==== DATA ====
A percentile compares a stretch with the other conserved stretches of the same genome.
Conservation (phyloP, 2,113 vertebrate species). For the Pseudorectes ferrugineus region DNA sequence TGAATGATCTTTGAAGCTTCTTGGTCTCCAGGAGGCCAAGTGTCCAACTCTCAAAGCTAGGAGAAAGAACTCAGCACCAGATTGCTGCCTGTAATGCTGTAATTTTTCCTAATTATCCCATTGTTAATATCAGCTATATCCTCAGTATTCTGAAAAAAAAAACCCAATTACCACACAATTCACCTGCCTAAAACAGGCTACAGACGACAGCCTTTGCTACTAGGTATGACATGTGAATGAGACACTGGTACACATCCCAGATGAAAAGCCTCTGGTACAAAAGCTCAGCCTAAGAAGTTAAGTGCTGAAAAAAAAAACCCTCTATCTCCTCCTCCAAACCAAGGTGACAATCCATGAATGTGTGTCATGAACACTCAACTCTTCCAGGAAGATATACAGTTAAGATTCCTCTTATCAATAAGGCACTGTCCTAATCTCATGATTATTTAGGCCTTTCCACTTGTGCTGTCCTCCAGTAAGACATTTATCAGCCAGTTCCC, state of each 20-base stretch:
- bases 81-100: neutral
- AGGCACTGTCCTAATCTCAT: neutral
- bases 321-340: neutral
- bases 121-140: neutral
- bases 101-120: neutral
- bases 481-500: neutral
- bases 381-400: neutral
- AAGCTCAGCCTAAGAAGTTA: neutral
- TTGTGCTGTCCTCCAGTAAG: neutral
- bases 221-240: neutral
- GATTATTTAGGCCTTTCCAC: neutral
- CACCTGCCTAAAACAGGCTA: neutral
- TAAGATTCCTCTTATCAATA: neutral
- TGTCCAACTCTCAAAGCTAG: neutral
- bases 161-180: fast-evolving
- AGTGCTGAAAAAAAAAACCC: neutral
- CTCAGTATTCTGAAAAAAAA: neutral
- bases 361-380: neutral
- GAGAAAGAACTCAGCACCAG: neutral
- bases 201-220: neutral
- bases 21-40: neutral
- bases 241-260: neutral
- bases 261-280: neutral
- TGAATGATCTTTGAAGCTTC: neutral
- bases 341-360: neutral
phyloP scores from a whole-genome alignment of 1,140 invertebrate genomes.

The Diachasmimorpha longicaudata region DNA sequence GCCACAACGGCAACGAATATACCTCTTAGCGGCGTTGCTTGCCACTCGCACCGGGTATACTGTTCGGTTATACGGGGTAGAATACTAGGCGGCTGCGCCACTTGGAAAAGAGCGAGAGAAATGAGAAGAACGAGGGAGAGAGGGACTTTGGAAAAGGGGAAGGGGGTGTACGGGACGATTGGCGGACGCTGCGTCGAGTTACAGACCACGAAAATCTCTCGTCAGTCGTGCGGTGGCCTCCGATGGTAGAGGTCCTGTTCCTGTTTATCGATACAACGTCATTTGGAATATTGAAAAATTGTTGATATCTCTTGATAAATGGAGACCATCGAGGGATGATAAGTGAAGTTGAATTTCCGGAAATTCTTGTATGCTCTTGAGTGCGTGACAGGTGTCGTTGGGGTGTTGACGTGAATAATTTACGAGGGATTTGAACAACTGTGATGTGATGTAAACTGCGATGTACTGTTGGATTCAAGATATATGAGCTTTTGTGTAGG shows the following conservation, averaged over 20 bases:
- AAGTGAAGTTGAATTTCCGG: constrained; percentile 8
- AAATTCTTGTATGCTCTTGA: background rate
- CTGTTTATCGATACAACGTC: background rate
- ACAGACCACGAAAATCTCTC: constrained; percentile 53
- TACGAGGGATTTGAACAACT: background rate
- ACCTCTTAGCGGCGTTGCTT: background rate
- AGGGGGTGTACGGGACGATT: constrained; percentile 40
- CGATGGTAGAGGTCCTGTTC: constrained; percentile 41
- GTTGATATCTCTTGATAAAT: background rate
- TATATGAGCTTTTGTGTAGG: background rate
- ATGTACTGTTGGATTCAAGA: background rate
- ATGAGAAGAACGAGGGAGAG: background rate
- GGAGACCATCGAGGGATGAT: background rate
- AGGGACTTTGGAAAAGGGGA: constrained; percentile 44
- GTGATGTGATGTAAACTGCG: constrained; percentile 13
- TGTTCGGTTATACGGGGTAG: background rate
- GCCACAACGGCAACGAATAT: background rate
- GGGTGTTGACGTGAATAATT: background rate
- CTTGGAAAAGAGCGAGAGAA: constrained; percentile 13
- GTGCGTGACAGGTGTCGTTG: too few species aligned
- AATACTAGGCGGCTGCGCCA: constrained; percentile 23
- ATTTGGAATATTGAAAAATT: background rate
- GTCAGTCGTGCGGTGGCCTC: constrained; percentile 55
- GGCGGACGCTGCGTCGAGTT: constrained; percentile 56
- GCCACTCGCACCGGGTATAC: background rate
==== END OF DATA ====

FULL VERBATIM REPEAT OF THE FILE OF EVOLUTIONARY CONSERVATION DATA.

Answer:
A percentile compares a stretch with the other conserved stretches of the same genome.
Conservation (phyloP, 2,113 vertebrate species). For the Pseudorectes ferrugineus region DNA sequence TGAATGATCTTTGAAGCTTCTTGGTCTCCAGGAGGCCAAGTGTCCAACTCTCAAAGCTAGGAGAAAGAACTCAGCACCAGATTGCTGCCTGTAATGCTGTAATTTTTCCTAATTATCCCATTGTTAATATCAGCTATATCCTCAGTATTCTGAAAAAAAAAACCCAATTACCACACAATTCACCTGCCTAAAACAGGCTACAGACGACAGCCTTTGCTACTAGGTATGACATGTGAATGAGACACTGGTACACATCCCAGATGAAAAGCCTCTGGTACAAAAGCTCAGCCTAAGAAGTTAAGTGCTGAAAAAAAAAACCCTCTATCTCCTCCTCCAAACCAAGGTGACAATCCATGAATGTGTGTCATGAACACTCAACTCTTCCAGGAAGATATACAGTTAAGATTCCTCTTATCAATAAGGCACTGTCCTAATCTCATGATTATTTAGGCCTTTCCACTTGTGCTGTCCTCCAGTAAGACATTTATCAGCCAGTTCCC, state of each 20-base stretch:
- bases 81-100: neutral
- AGGCACTGTCCTAATCTCAT: neutral
- bases 321-340: neutral
- bases 121-140: neutral
- bases 101-120: neutral
- bases 481-500: neutral
- bases 381-400: neutral
- AAGCTCAGCCTAAGAAGTTA: neutral
- TTGTGCTGTCCTCCAGTAAG: neutral
- bases 221-240: neutral
- GATTATTTAGGCCTTTCCAC: neutral
- CACCTGCCTAAAACAGGCTA: neutral
- TAAGATTCCTCTTATCAATA: neutral
- TGTCCAACTCTCAAAGCTAG: neutral
- bases 161-180: fast-evolving
- AGTGCTGAAAAAAAAAACCC: neutral
- CTCAGTATTCTGAAAAAAAA: neutral
- bases 361-380: neutral
- GAGAAAGAACTCAGCACCAG: neutral
- bases 201-220: neutral
- bases 21-40: neutral
- bases 241-260: neutral
- bases 261-280: neutral
- TGAATGATCTTTGAAGCTTC: neutral
- bases 341-360: neutral
phyloP scores from a whole-genome alignment of 1,140 invertebrate genomes.

The Diachasmimorpha longicaudata region DNA sequence GCCACAACGGCAACGAATATACCTCTTAGCGGCGTTGCTTGCCACTCGCACCGGGTATACTGTTCGGTTATACGGGGTAGAATACTAGGCGGCTGCGCCACTTGGAAAAGAGCGAGAGAAATGAGAAGAACGAGGGAGAGAGGGACTTTGGAAAAGGGGAAGGGGGTGTACGGGACGATTGGCGGACGCTGCGTCGAGTTACAGACCACGAAAATCTCTCGTCAGTCGTGCGGTGGCCTCCGATGGTAGAGGTCCTGTTCCTGTTTATCGATACAACGTCATTTGGAATATTGAAAAATTGTTGATATCTCTTGATAAATGGAGACCATCGAGGGATGATAAGTGAAGTTGAATTTCCGGAAATTCTTGTATGCTCTTGAGTGCGTGACAGGTGTCGTTGGGGTGTTGACGTGAATAATTTACGAGGGATTTGAACAACTGTGATGTGATGTAAACTGCGATGTACTGTTGGATTCAAGATATATGAGCTTTTGTGTAGG shows the following conservation, averaged over 20 bases:
- AAGTGAAGTTGAATTTCCGG: constrained; percentile 8
- AAATTCTTGTATGCTCTTGA: background rate
- CTGTTTATCGATACAACGTC: background rate
- ACAGACCACGAAAATCTCTC: constrained; percentile 53
- TACGAGGGATTTGAACAACT: background rate
- ACCTCTTAGCGGCGTTGCTT: background rate
- AGGGGGTGTACGGGACGATT: constrained; percentile 40
- CGATGGTAGAGGTCCTGTTC: constrained; percentile 41
- GTTGATATCTCTTGATAAAT: background rate
- TATATGAGCTTTTGTGTAGG: background rate
- ATGTACTGTTGGATTCAAGA: background rate
- ATGAGAAGAACGAGGGAGAG: background rate
- GGAGACCATCGAGGGATGAT: background rate
- AGGGACTTTGGAAAAGGGGA: constrained; percentile 44
- GTGATGTGATGTAAACTGCG: constrained; percentile 13
- TGTTCGGTTATACGGGGTAG: background rate
- GCCACAACGGCAACGAATAT: background rate
- GGGTGTTGACGTGAATAATT: background rate
- CTTGGAAAAGAGCGAGAGAA: constrained; percentile 13
- GTGCGTGACAGGTGTCGTTG: too few species aligned
- AATACTAGGCGGCTGCGCCA: constrained; percentile 23
- ATTTGGAATATTGAAAAATT: background rate
- GTCAGTCGTGCGGTGGCCTC: constrained; percentile 55
- GGCGGACGCTGCGTCGAGTT: constrained; percentile 56
- GCCACTCGCACCGGGTATAC: background rate